Crisis Communications

What We Think

Illustration: What We Think

Effective crisis communications doesn’t involve “spin,” doublespeak, or putting the proverbial lipstick on a pig. Rather it involves candor, and whenever possible, openness and transparency. If there is a void of information, the media will find no shortage of misinformed “experts” to fill it. It’s typically best to get all the bad news out a quickly as possible, rather than have it dribble out through multiple news cycles.

STARKMAN frequently advocates that companies in crisis directly address their impacted stakeholders, rather than have their messages interpreted and distorted by reporters and bloggers. In other words, while the ubiquity of the Internet and explosive growth of social media have created additional risk vulnerabilities, they can also be harnessed as a communications channel for more effectively managing through them.

While crisis situations cannot always be anticipated, it is imperative that companies plan for the unexpected and put systems and action plans in place to deal with a crisis eruption. After all, as a crisis escalates, nobody has time to hunt for the person with the authorization and access details to add related information to the company’s website and address it through social media accounts.

What We Do

Illustration: What We Do

STARKMAN has the requisite knowledge and experience to help companies and individuals manage wide-ranging reputation-impacting adverse events, such as safety and environmental concerns, allegations of criminal and sexual misconduct, financial and corporate controversies, workplace issues, and social media attacks. STARKMAN’s role on the crisis response team is “all in,” helping clients to identify, react and respond to, and recover from these and other business disruptions.

Among our areas of specialized expertise:

  • Pre-crisis communication planning and training
  • Employee communications (rapid-response)
  • Messaging
  • Media relations management and outreach
  • Spokesperson training
  • Digital communications strategy
  • Litigation support

How We Do It

Illustration: How We Do It

To provide sound, responsive counsel as a corporate crisis unfolds, STARKMAN must be part of the core group of decision-makers within the response team. Our proven effectiveness at suppressing and mitigating crisis situations is the direct result of knowing all the facts and potential exposures in “real time”, rather than learning about them after the fact or through a response team liaison. Our own corporate reputation for integrity and fair play has greatly aided our crisis clients, as trust is a critical element in dealing with reporters. We never advocate “spin” and we never issue misleading statements, both of which are well known among journalists with whom we interact.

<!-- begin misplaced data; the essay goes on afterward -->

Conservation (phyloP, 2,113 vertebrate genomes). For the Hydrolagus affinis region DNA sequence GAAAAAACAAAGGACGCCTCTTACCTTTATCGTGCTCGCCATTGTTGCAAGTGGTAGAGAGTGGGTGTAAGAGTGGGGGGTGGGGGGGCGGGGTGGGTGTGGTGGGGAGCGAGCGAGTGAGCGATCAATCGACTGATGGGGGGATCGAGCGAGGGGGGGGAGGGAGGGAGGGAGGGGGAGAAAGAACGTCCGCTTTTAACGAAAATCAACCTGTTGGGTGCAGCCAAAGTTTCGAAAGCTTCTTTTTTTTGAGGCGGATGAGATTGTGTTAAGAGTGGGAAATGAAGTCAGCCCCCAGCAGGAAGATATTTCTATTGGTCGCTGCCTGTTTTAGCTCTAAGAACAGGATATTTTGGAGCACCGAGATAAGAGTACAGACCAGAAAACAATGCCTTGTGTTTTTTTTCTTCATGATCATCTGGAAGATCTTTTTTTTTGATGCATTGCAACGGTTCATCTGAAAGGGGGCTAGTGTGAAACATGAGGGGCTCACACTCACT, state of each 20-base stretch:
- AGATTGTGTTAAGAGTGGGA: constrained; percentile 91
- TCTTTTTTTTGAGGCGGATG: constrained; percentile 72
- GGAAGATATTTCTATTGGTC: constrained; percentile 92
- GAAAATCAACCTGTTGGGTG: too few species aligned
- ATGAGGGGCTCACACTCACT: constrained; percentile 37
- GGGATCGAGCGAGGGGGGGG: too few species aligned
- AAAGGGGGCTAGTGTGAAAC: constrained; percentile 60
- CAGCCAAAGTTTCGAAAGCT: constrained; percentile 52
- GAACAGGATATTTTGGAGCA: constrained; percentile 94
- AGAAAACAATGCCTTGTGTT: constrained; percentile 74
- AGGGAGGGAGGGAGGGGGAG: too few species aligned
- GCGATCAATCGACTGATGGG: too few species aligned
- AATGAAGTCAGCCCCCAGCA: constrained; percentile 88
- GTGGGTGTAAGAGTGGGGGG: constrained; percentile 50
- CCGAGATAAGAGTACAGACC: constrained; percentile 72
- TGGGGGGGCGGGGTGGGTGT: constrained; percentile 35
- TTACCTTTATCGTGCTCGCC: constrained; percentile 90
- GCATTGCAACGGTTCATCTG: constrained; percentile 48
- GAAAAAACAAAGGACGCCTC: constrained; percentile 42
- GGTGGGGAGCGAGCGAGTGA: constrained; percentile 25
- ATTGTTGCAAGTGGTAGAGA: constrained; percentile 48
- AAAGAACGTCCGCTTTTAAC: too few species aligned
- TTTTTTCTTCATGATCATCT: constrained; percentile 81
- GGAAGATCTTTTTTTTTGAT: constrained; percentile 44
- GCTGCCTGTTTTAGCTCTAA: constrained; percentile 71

Underscoring STARKMAN’s strong stance in the face of client crises, we are quite prepared to publicly expose media wrongdoing and voice our concerns about the decline of mainstream media when warranted.

Who We Do It For

Illustration: Who We Do It For

STARKMAN has worked with major organizations and high-visibility executives on myriad crisis matters, helping them successfully navigate through unfolding reputational, financial, and operational challenges as they occur — and to be best prepared in advance for when they do. Understandably, we cannot divulge much information about the work we’ve done — or who we’ve done it for — due to the inherent sensitivities. After all, in most instances, our counsel successfully resulted in the matters at hand not being publicly disclosed.

We can, however, acknowledge our work with Richard Grasso, the former head of the New York Stock Exchange who we proudly represented when he was unceremoniously forced to resign. Mr. Grasso is on record as saying we played a major role in his legal triumph against former New York Attorney General Eliot Spitzer.

Other areas of particular accomplishment:

  • Orchestrating the public vindication of a high-profile SEC regulator who the media improperly speculated was involved in wrongdoing
  • Persuading a major business publication to abandon plans to publish a damaging feature story after aggressively demonstrating reporter bias and ethically questionable reporting tactics
  • Mitigating the hostile media coverage of a highly visible portfolio manager whose fund suffered extensive losses
  • Developed and produced a crisis communications handbook that strategized against more than 60 possible risk scenarios for a company in the manufacturing sector